• bulimia or anorexia

• personality disorders

• childhood trauma or abuse

• chronic physical pain, and major physical illness

“Is that the same as warning signs?"

“No – warning signs put someone in immediate danger. It’s important to be aware of the signs so I’ll list some of them:

• Ideation - thinking, talking or wishing about suicide

• Substance use or abuse - also increased use or change in substance

• Purposelessness and hopelessness

• Extreme, irrational rage

• Withdrawal  - from family, friends, work, school, activities, hobbies

• Anxiety - restlessness, irritability, agitation

• Recklessness - high risk-taking behavior

• Mood disturbance - dramatic changes in mood

It’s important to remember that a suicidal person urgently needs to see a doctor or mental health professional. Remember…their brain is sick and they need help, just as a person who is suffering from any other serious illness would need help.”

“If someone is feeling depressed does that mean they might kill myself?”

"Are you feeling depressed?"

"Sometimes, but its not a big deal"

“Hey, I'm here for you and I will do everything I can to help.  Each person experiences depression in their own way. One person might sleep a lot, another not enough. Some people don’t eat and others overeat. Depression is a common but serious medical condition.  It can be overwhelming and interfere with your ability to function, but it doesn’t have to be terminal.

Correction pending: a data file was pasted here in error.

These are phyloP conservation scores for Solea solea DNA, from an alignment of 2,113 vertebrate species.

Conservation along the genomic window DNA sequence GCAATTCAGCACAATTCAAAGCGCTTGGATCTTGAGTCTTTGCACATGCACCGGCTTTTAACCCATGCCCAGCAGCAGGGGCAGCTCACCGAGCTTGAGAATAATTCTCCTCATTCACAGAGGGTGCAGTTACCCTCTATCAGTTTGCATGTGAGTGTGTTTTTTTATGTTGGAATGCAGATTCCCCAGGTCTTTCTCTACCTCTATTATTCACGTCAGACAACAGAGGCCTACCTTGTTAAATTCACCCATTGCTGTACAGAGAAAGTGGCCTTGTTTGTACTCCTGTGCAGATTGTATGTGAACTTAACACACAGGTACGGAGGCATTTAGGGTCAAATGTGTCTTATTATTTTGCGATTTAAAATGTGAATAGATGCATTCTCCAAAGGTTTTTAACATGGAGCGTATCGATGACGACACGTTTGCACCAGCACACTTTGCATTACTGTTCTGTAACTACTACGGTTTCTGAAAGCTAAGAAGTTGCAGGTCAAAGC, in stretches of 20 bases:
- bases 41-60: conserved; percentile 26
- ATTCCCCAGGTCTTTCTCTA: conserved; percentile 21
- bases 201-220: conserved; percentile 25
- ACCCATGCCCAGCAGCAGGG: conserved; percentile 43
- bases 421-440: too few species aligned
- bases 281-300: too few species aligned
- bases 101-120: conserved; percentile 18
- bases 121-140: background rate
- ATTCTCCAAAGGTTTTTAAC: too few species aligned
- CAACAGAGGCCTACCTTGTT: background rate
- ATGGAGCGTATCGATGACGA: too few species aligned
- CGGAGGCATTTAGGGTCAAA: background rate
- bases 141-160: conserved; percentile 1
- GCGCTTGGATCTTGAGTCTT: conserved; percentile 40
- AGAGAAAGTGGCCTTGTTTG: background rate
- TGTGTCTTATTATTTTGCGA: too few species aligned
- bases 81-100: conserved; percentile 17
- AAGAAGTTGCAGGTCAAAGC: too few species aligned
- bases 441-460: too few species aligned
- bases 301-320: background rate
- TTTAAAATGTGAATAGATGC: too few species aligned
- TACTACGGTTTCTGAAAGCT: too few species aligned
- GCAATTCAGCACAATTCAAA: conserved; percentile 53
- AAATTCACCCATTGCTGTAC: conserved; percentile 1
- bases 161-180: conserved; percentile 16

If you’re suffering from depression, there are things you can do to help improve the way you feel including lifestyle choices, antidepressant medication, holistic and western medicine, yoga and meditation, and talk therapy - but it’s important that you don’t ignore it.”

“I know someone who killed themselves and I still don’t understand.”

“60% of the population knows someone who completed suicide.  It’s hard to make sense of it if you haven’t been there yourself. Good, kind, loving, sensitive, creative, intelligent people crippled by the physical pain of their mental illness, dive into a state of hopelessness that defies all logic.”